Why do you write so much? – I seem to get asked that question a lot on daily basis. This year alone – hardly 6months down it is of 2018 I have written 189 posts ( in my own blog), 19 guest posts, 2 eBooks, reviewed 42 books and I have much more for the next few months. If I had to guess, that’s somewhere in the range of 1, 50,000 words and more. The short answer is that I LOVE TO WRITE. I’ve committed to doing it and creative commitments help with motivation. I feel like I’d go crazy if I didn’t. It feels good to say and get out things that are inside me. If I wanted to publish an article every single day–or 10 articles a day–I could. And those articles could find readers if they were good. This is a blessing. Writing is how I express myself. It’s how I make sense of the world I live in and the thoughts that I have. If a writer doesn’t consider themselves as an important member of their own audience, they’re just showing off. A huge chunk of what I publish is published because I felt I needed to hear it.
Fortunately I am one of those blessed ones who never experienced writer’s block. I am always buzzing with ideas irrespective of the situation I am in. I have been asked for advises to overcome this problem and I would say – eliminate distractions, do something to get your blood flowing- (I like running and jogging), Listen to music, brew some coffee (my personal favourite), spend time with someone who makes you feel good and discuss ideas or brainstorm ideas in bullet points. The possibilities are endless, but movement is critical.
I’ve been writing for a long, long time. My first memory of writing is asking my mom for a pen and a stack of paper at age three or four, because I wanted to scribble. I was and I am still surrounded by pens, pads and books. I’ve been writing – poems, stories, essays, blogs. Writing is My Thing. I make a living from my writing and I’ve learned the ins and outs of how it all works, but it wasn’t always easy. It’s a lot of work, and you have to be up for the challenge to be successful.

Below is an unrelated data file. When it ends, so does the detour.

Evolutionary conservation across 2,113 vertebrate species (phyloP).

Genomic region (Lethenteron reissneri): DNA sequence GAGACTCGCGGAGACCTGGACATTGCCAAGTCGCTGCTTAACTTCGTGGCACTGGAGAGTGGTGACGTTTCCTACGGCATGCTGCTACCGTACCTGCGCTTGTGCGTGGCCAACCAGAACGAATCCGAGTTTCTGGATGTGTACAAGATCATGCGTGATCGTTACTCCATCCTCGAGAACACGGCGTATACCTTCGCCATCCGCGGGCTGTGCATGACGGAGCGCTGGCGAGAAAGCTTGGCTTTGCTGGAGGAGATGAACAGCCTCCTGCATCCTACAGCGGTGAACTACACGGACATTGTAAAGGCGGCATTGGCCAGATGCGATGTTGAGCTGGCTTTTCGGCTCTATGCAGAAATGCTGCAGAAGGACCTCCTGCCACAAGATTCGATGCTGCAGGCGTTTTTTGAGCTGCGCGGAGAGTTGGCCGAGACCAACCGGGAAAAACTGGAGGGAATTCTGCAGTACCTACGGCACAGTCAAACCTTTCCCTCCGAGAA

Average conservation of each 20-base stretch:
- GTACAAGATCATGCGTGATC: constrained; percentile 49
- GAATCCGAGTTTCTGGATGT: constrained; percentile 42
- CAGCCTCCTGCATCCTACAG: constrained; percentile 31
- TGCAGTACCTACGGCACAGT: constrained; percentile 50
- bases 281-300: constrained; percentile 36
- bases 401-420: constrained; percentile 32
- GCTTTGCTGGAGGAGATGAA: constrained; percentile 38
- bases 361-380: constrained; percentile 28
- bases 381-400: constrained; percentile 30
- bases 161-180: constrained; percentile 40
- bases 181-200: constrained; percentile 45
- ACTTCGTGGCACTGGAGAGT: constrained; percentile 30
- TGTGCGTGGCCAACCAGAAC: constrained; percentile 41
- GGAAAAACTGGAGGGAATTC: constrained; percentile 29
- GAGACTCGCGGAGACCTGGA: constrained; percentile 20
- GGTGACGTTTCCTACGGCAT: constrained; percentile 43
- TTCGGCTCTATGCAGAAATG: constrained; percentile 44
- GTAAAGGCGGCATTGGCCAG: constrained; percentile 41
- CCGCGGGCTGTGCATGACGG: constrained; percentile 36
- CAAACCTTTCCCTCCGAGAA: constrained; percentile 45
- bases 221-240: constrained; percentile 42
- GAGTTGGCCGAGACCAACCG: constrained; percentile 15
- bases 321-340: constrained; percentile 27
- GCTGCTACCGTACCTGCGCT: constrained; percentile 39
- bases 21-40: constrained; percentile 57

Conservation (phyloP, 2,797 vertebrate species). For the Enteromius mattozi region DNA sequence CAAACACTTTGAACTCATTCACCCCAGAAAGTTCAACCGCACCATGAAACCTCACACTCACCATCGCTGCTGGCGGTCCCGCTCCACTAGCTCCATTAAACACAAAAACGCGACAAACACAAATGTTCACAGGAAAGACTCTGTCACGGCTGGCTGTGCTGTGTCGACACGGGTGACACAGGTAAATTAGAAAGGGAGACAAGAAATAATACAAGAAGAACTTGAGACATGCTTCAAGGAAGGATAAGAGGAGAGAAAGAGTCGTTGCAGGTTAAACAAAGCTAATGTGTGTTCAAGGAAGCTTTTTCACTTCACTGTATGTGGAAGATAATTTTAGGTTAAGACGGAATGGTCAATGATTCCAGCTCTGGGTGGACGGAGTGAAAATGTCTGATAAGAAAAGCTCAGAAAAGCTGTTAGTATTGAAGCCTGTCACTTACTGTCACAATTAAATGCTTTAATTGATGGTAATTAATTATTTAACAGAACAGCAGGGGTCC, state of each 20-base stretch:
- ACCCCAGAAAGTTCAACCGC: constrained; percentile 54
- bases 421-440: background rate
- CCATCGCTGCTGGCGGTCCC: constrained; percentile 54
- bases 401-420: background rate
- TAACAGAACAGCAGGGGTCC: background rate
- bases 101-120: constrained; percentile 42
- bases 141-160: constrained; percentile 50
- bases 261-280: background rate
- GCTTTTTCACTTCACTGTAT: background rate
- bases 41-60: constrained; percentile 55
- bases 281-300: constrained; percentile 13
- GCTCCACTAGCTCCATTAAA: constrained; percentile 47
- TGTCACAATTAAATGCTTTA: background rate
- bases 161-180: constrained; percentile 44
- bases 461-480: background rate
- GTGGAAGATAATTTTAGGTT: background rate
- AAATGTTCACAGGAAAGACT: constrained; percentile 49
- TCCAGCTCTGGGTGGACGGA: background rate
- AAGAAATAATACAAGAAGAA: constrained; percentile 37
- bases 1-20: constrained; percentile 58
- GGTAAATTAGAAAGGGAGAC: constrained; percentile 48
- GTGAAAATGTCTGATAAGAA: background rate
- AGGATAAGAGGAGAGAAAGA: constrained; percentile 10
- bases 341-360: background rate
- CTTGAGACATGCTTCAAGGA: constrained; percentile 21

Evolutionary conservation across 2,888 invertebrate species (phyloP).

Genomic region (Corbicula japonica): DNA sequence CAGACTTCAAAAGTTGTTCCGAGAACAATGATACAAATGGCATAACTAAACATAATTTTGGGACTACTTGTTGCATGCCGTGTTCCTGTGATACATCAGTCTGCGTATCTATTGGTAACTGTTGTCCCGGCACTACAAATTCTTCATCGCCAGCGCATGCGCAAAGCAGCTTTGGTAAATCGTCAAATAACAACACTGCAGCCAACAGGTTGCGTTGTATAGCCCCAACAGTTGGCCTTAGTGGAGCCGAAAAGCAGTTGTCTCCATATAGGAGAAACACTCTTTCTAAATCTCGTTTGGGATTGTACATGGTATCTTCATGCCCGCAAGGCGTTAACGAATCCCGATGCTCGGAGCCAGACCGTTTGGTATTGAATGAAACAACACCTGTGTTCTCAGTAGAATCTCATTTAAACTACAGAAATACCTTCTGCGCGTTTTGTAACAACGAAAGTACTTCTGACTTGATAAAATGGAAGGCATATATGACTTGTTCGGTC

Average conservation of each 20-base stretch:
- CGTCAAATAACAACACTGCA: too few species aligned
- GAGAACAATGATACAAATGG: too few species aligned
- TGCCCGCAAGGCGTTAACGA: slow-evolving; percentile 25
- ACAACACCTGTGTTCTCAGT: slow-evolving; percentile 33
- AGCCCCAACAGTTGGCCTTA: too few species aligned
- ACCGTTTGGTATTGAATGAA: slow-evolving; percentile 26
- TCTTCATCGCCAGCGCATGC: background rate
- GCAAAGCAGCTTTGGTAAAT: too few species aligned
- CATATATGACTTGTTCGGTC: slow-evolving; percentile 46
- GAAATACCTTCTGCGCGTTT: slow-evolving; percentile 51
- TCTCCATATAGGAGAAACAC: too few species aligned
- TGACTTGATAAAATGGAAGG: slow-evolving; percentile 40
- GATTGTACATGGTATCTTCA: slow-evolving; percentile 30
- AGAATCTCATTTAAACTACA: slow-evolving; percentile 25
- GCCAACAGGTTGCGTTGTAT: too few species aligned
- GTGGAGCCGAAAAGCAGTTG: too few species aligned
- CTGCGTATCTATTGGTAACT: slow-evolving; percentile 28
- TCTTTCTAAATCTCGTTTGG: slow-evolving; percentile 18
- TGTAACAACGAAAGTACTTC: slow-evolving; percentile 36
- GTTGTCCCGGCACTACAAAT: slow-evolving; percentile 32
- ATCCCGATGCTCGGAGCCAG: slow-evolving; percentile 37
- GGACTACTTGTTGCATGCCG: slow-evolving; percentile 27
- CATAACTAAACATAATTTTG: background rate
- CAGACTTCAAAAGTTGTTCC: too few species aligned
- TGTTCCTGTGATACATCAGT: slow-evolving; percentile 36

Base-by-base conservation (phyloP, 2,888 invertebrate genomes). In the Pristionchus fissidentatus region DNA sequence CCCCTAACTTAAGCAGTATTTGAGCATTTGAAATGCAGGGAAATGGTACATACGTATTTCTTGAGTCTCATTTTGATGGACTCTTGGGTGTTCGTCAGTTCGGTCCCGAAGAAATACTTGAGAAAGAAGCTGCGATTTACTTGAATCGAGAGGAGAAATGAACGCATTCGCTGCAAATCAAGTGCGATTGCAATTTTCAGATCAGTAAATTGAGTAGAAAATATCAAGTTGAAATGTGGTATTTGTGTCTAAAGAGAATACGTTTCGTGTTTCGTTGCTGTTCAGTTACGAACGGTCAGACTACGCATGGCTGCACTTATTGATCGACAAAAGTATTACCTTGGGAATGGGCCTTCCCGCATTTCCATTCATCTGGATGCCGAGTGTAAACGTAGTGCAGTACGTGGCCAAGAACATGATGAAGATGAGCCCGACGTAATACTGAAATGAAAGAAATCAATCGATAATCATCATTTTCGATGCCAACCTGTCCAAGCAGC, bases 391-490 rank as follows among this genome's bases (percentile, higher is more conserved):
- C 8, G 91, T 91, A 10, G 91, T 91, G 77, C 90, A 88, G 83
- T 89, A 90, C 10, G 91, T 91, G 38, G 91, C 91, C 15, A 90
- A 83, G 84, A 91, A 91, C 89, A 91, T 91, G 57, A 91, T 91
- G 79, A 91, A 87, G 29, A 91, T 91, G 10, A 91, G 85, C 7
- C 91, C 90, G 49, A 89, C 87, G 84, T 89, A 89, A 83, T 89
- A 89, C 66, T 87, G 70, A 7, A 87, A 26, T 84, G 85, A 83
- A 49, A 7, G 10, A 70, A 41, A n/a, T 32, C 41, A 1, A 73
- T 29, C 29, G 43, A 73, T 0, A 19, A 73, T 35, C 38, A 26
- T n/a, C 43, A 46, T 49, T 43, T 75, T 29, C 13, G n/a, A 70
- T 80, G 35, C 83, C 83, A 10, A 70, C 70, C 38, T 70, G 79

Every so often, budding writers message or tweet me asking for advice. If you’re thinking about starting a career as a writer, here’s what you should know – Don’t be afraid of constructive criticism from those you respect and trust. Listening and learning will only improve your writing. Write as much as possible. Write it out and save it all. It’s surprising which words become the important ones.
I laugh a lot at people’s ignorance when they come up to me and say -being a writer means just sitting at Starbucks and tap-tapping away at the backlit keys of your computer while swaying to smooth jazz and breathing in a dark roast. It’s these kinds of faux-chic images that make people think writers are just people with a lot of time on their hands or that the craft of writing is all effortless inspiration. I scream loudly to make the world listen that I am a writer, I am a pen bearer, the font fanatic, and the late-night warrior, know better. My daily life isn’t always so romantic or easy—there’s annoyance, there’s monotony, there’s absolute horror. Creative careers are fantastic, but they don’t fairly pan out smooth as each one expects.
I write by hand and type out the final draft. I have a serious stationery fetish and if I see a nice new notepad or pen I will have to buy it, regardless of whether I have finished the one I am currently using. I never feel guilty about this. The very particular pleasure of writing on virgin paper is worth it, regardless of how useful or wasteful it is/was. When I write on my computer, there is, of course, the temptation of the internet. Email and Twitter are my primary culprits.
There are weekends, when I don’t write, but I use the internet instead. I see the internet as a beautiful resource. On my writing desk is my journal, on to which I jot down things I need to look up – some to do with the book I am writing, my next articles drafts or others completely unrelated.
Almost all of my writings (perhaps including this one too) are longed-for. I have won awards of being the best among the huge lot. Winning them has affected my writing life in a positive way. These titles mean a lot. It’s so nice to have people appreciate what I am doing. I am always figuring out as to what is going to be the reaction of next published work. It’s an insane, insane honour to be liked for your work.